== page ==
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Ben Nadel at RIA Unleashed (Nov. 2009) with: Jason Delmore
Ben Nadel at RIA Unleashed (Nov. 2009) with: Jason Delmore

Typing High Ascii Values On A Standard Keyboard

Published in , , , Comments (17)

Most applications have some way for you to enter high ASCII characters that are not immediately represented on the keyboard. Homesite, for example, has its Extended Character panel and Fireworks has its Special Characters panel. As it turns out, however, there is a way, at least on Windows, to enter high ASCII characters using just the keyboard and the ASCII number. If you hold down the ALT key, use the number pad to type in the ASCII value, and then release the ALT key, the computer will enter the corresponding ASCII value in whatever application you are using.


For some reason, it has to be the number pad; you can't use the numbers along the top of the keyboard. So, if you don't have an extended keyboard, you'll probably have to rely on Function keys to mimic the number pad. Also, there seems to be a difference between standard ASCII values and Windows encoded values. For a list of those characters, check out this page which explores this topic in much more depth.

Now, it might seem crazy to start memorizing ASCII values for characters; but, there are certainly a few characters that I use often enough that knowing the ASCII value will end up saving me time. Probably, the most useful one is the Right-Angle-Quote:


Also, the Bell (like a large mid-dot) is great for creating mockups of unordered lists:


Anyway, I just discovered this the other day and thought it was cool enough to pass on. I've actually been using the ALT+7 approach for years thanks to David Stamm; but, I never really knew what it was doing.

Reader Comments


AutoHotKey or something like it may be a solution for commonly used extended characters. I wouldn't want to do without AHK now that I am used to using it. Thanks to TheCrumb and his TACFUG presentation for that.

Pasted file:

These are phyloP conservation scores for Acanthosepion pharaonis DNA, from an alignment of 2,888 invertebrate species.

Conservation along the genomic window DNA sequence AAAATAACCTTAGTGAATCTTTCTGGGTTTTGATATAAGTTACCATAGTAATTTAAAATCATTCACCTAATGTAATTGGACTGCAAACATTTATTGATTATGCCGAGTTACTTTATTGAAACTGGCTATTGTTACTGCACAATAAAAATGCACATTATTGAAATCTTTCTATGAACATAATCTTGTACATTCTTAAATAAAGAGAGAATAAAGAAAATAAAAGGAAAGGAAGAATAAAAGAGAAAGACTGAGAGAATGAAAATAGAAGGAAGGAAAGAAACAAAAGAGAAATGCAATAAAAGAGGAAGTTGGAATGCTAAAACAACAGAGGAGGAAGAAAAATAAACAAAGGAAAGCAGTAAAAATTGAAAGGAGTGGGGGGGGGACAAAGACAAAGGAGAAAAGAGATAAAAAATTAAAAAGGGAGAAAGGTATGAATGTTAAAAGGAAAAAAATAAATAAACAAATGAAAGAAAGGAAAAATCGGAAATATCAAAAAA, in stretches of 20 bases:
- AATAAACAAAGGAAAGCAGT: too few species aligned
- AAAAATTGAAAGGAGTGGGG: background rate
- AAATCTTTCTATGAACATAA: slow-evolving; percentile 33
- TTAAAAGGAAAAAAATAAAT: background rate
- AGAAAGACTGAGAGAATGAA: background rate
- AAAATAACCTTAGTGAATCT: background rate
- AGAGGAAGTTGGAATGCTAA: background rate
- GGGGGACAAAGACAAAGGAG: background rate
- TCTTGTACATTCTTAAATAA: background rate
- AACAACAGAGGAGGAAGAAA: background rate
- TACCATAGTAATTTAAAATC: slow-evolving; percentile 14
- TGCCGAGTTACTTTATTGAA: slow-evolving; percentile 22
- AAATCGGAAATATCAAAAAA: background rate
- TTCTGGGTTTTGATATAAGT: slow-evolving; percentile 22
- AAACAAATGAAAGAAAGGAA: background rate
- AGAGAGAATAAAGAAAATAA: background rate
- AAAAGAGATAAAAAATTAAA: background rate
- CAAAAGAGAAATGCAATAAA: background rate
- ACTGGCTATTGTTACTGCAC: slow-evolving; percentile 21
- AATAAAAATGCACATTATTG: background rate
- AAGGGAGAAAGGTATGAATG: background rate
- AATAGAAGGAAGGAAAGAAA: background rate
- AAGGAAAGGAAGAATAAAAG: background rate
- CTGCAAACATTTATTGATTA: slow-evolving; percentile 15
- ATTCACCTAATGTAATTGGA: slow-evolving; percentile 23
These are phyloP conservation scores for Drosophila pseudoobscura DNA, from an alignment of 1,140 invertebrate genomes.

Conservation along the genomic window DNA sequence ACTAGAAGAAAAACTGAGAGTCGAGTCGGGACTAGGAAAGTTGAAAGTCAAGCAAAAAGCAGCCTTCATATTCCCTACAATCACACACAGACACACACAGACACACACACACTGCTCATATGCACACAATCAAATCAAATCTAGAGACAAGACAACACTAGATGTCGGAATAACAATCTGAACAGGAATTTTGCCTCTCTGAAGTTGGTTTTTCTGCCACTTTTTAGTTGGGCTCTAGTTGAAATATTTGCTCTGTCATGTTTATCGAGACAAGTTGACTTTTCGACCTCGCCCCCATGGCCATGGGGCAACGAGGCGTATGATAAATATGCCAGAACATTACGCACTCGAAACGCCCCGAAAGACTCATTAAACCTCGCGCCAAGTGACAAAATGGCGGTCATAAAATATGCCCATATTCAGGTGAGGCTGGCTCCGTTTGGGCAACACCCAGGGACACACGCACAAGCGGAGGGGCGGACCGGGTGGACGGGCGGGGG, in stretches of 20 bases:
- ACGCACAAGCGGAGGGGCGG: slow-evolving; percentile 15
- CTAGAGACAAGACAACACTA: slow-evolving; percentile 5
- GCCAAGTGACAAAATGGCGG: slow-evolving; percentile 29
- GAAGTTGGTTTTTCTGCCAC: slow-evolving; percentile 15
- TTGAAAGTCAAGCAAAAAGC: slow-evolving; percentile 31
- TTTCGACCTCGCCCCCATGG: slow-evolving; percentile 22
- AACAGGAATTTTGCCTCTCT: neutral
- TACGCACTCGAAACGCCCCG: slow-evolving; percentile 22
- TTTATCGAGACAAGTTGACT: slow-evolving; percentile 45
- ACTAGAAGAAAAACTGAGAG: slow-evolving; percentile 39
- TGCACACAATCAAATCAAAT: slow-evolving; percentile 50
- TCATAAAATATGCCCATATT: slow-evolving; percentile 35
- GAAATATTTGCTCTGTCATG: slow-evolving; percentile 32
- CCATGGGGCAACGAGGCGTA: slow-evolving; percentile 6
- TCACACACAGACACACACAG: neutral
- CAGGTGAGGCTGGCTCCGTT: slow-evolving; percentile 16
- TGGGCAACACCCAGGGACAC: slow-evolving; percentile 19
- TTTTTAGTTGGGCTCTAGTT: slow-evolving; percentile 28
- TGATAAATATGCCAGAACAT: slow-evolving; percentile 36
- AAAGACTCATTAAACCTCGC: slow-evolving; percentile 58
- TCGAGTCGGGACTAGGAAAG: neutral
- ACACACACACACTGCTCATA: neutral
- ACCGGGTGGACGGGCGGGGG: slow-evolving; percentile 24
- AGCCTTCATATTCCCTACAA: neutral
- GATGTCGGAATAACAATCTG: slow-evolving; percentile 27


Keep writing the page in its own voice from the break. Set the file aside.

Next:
At some points I've actually included some of those characters in my passwords. My theory is that it makes them a lot more secure, since most brute force attacks on passwords probably focus on easily accessible keyboard characters.

Although it took some effort to remember them when logging in ;)



In the article I link to, that is actually what he recommends. He said no one will brute force it and often times, key capture programs won't capture it.


yeah... my password used to include © and Þ ... but knowing how to type those can cause problems sometimes. Some browsers seem to puke on those if you don't make them © or whatever


On-screen character maps don't require remembering ASCII or Unicode numeric values. They exist for every OS, as far as I know. And they allow you pick out the character you want by how it looks, not by memorization.

Unfortunately, the Windows accessory to do this typically loads the character onto the clipboard with style information, and styled text is used in preference to plain text. As a result, the character usually pastes in a different font from the one you're using. So you have to pay the price of restyling after you paste. Generally I'd rather do that than remember numeric values of characters.